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ChemWiki: The Dynamic Chemistry Hypertext > Analytical Chemistry > Instrumental Analysis > Chromatography > Liquid Chromatography > Ion Exchange Chromatography

Ion Exchange Chromatography

Imagine if we had a tube whose surfaces were coated with an immobilized cation. These would have electrostatic attraction for anions. If a solution containing a mixture of positively and negatively charged groups flows through this tube, the anions would preferentially bind, and the cations in the solution would flow through


  • This is the basis of ion exchange chromatography. The example above is termed "anion exchange" because the inert surface is interacting with anions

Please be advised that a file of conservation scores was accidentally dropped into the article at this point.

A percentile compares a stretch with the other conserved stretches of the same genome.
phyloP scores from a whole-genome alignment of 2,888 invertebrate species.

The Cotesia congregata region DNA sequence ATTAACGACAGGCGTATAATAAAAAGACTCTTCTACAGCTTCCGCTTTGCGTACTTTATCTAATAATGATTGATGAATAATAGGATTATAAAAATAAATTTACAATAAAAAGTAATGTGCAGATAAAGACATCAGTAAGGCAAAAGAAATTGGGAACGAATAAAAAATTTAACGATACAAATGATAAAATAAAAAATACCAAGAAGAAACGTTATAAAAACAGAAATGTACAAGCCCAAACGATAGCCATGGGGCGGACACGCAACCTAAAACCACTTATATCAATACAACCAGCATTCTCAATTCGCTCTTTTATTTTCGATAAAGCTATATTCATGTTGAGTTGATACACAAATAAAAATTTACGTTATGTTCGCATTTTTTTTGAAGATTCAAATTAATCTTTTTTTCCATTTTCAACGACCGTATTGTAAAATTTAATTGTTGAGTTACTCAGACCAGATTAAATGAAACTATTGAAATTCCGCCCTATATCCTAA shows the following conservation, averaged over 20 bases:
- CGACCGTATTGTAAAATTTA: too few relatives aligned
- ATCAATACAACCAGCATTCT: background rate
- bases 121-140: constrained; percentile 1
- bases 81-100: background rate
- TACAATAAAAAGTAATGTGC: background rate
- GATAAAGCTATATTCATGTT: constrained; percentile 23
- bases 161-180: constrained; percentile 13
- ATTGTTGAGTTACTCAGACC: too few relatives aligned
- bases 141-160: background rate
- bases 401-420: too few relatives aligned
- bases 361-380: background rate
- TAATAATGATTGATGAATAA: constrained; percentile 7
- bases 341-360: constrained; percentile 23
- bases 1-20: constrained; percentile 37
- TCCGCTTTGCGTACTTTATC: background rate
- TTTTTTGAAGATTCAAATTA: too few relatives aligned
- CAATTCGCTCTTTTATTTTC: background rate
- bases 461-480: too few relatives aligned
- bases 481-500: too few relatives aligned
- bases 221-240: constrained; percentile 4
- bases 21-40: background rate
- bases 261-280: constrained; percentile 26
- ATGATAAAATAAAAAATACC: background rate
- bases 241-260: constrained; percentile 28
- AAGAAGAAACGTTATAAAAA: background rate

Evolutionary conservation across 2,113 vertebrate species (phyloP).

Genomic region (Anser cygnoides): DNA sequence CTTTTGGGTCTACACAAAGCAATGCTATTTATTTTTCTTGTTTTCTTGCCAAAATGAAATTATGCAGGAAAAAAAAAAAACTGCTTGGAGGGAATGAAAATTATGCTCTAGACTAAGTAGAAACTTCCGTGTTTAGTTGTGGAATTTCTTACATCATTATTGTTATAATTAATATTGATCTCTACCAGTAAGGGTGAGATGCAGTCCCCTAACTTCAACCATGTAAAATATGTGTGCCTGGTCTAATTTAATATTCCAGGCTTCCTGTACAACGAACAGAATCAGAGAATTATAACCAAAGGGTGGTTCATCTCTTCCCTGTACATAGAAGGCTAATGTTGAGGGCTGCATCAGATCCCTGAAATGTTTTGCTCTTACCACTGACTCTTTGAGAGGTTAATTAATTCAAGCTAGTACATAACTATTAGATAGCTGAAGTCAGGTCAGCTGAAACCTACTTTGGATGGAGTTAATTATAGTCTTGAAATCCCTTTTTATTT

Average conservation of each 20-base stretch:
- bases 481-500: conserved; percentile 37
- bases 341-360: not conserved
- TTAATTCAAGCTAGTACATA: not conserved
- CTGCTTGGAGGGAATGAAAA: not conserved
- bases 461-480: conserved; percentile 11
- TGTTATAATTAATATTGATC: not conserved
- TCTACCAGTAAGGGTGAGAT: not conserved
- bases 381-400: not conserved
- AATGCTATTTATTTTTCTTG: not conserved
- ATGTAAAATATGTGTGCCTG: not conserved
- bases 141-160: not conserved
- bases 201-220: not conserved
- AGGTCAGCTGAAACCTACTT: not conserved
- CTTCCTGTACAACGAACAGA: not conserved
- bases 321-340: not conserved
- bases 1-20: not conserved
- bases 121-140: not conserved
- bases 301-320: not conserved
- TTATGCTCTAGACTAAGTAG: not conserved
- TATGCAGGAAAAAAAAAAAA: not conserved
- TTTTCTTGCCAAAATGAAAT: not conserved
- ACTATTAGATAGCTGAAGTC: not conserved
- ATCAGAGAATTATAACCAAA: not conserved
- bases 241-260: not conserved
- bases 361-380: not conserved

• If the immobile surface was coated with anions, then the chromatography would be termed "cation exchange" chromatography (and cations would selectively bind and be removed from the solution flowing through
  • Strength of binding can be affected by pH, and salt concentration of the buffer. The ionic species "stuck" to the column can be removed (i.e. "eluted") and collected by changing one of these conditions. For example, we could lower the pH of the buffer and protonate anions. This would eliminate their electrostatic attraction to the immobilized cation surface. Or, we could increase the salt concentration of the buffer, the anions in the salt would "compete off" bound anions on the cation surface.

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Last modified
10:06, 11 Mar 2015



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